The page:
- The Washington Times - Saturday, September 18, 2004

President Bush’s leadership demonstrates that it is prudent to simultaneously fight the asymmetric war against terror and to prepare for the missile-related apocalyptic dangers that loom on the horizon. Sen. John Kerry, however, has promised that one of his first budget initiatives would be “reducing total expenditures on missile defense.” The issue is very relevant to the presidential campaign because the United States is preparing to activate this autumn a ground-based missile-defense system, which would be the first stage of a layered defense system that could later incorporate sea-, air- and space-based options.

Given that Mr. Kerry aspires to be commander-in-chief, it is fair to ask what sort of events would cause him to reverse course and embrace the cost-effective policies of deploying a robust missile-defense system. If 1998 is any guide, virtually nothing is likely to convince Mr. Kerry to alter his determination to thwart missile defense.

• Pakistan successfully tested a medium-range ballistic missile on April 6, 1998.

• A week later, The Washington Times, citing a classified Defense Department report, revealed that U.S. aerospace companies had provided China with technology that would have improved the guidance of the nuclear warheads aboard the missiles aimed at America. On May 1, The Times reported that 13 of China’s 14 CSS-4 long-range nuclear ballistic missiles targeted America.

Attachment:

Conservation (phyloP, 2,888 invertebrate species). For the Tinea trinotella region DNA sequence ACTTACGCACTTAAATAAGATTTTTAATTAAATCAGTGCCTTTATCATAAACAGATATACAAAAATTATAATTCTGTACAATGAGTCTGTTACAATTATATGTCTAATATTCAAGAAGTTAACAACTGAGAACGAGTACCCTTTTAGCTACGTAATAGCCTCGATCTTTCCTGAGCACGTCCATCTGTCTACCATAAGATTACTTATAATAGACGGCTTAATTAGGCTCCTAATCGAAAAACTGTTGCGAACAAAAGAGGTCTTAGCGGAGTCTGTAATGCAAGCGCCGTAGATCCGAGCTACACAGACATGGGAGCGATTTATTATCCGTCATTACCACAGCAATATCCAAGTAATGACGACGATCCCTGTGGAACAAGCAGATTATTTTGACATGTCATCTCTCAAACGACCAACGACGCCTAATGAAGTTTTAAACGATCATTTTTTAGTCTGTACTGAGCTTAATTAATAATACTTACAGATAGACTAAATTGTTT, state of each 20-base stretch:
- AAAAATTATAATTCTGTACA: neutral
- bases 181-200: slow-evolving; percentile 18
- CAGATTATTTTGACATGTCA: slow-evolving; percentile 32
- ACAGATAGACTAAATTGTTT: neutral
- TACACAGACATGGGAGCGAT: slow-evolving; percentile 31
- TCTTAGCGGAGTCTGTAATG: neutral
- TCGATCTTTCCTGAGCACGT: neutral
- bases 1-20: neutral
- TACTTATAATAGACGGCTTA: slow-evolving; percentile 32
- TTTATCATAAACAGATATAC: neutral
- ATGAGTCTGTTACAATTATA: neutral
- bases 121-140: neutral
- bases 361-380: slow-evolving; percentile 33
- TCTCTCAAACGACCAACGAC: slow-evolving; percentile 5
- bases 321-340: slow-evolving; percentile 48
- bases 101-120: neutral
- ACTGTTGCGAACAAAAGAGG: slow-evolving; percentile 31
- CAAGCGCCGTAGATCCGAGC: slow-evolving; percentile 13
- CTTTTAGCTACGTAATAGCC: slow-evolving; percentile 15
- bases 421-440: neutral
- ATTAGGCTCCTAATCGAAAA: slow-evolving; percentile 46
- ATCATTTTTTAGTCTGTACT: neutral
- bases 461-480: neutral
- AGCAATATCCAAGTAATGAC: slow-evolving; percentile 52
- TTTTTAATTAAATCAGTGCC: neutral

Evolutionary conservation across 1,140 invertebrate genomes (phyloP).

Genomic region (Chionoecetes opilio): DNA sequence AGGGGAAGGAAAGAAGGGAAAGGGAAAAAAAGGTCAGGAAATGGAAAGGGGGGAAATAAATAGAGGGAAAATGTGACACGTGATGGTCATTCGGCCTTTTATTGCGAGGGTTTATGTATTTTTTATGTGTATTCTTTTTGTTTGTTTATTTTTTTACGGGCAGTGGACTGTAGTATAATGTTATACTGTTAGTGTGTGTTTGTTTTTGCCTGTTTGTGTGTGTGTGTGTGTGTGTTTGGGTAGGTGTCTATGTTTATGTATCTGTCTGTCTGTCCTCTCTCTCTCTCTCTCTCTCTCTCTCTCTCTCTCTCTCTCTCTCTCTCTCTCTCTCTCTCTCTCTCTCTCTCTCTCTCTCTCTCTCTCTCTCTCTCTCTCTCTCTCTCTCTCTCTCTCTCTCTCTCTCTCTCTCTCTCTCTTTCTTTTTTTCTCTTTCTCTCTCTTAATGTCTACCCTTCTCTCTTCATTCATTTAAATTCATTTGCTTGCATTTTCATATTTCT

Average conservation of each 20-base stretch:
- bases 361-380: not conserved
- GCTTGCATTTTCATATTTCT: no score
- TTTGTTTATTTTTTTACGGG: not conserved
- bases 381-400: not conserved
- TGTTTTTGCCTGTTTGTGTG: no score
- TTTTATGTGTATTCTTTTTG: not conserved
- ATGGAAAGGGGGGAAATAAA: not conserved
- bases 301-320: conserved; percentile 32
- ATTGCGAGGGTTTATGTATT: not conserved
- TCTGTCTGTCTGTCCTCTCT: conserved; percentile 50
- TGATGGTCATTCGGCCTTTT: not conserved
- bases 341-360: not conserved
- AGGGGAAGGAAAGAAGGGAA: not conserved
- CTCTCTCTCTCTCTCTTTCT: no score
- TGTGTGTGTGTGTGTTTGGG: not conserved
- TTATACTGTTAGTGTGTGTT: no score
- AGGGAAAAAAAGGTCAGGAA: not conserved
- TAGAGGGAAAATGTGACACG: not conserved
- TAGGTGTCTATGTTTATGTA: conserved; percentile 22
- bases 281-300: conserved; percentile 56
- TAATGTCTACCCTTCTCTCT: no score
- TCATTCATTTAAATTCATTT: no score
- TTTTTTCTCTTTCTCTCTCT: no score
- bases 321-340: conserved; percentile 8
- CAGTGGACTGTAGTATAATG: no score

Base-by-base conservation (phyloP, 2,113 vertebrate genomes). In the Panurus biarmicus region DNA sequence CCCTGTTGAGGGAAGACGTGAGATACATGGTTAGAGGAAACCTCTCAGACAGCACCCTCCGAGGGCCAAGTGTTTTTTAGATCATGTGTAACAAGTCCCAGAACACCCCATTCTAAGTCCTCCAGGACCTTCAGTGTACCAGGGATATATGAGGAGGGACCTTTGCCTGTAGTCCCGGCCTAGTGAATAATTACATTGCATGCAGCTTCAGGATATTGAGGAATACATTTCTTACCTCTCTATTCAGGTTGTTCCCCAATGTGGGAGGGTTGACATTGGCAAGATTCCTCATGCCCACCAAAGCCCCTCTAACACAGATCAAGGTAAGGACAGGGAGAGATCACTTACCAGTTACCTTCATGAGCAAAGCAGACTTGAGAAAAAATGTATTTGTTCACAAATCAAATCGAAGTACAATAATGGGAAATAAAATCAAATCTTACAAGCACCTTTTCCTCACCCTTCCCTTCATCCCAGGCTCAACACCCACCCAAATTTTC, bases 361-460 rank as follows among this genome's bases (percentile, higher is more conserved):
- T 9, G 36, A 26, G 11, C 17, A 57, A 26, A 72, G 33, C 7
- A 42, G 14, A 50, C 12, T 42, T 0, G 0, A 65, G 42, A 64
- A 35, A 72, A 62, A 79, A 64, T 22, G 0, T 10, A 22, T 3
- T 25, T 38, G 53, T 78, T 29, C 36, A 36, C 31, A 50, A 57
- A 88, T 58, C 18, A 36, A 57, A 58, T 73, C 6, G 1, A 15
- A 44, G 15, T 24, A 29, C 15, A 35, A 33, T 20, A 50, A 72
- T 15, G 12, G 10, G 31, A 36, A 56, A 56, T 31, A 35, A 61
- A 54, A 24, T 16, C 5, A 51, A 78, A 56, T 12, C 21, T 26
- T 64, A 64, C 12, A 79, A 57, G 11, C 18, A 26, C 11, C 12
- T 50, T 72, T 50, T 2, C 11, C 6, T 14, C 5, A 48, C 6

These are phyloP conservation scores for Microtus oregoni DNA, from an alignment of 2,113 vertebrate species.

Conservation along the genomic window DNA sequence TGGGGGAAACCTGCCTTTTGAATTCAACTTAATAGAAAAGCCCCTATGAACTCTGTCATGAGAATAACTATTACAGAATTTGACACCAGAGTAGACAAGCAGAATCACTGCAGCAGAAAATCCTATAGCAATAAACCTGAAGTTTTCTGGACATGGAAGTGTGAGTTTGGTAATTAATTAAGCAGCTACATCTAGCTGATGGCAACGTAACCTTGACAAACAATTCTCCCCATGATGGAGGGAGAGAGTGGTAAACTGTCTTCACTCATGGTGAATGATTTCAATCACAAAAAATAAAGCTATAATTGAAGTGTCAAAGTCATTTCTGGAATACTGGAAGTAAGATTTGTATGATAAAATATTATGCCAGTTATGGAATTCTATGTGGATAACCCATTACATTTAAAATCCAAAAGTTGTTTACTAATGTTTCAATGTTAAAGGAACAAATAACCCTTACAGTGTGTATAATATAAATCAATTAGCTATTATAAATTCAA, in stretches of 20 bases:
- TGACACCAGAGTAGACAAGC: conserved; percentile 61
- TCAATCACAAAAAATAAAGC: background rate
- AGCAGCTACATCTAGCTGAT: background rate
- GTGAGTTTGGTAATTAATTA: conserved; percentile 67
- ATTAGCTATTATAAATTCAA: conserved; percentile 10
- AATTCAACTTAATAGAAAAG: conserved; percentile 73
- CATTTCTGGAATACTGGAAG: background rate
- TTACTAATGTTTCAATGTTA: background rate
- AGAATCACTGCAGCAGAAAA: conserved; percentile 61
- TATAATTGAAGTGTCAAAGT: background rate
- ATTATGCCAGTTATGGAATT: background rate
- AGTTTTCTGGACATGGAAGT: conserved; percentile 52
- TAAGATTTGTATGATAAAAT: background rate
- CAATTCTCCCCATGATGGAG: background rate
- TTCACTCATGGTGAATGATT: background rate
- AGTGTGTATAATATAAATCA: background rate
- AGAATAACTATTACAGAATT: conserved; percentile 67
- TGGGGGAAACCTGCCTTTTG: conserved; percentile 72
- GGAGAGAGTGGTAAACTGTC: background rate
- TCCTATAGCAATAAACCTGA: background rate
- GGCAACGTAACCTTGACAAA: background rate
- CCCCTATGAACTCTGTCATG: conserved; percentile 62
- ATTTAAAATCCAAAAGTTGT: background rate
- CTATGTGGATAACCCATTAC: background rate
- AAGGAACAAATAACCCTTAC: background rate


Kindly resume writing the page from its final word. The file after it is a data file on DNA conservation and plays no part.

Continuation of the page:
• On May 11 and 18, India detonated five nuclear devices.

m On May 13, the Senate fell one vote short (59-41) of ending a Democratic filibuster, which prevented a vote on a bill that would have made it U.S. policy to deploy a national missile-defense system. Mr. Kerry cast the deciding vote.

• On May 28, Pakistan conducted five nuclear tests.

• On June 16, North Korea announced that it would continue developing and selling ballistic missiles.

m On July 15, a congressionally mandated commission of nine arms experts headed by then-former Defense Secretary Donald Rumsfeld unanimously warned that hostile nations, including North Korea and Iran, could deploy long-range missiles within five years.

m On July 22, Iran successfully tested a medium-range ballistic missile.

m On Aug. 31, North Korea test-fired a three-stage medium-range ballistic missile over Japan.

m On Sept. 9, Sen. Kerry once again cast the deciding vote to continue the filibuster against the missile-defense shield.

Given the reckless record that Mr. Kerry compiled in 1998 alone, it should hardly be surprising that six years later he is running for the presidency pledging to “reduc[e] total expenditures on missile defense.” In 2004, that is a promise that ought to disqualify him for the job.

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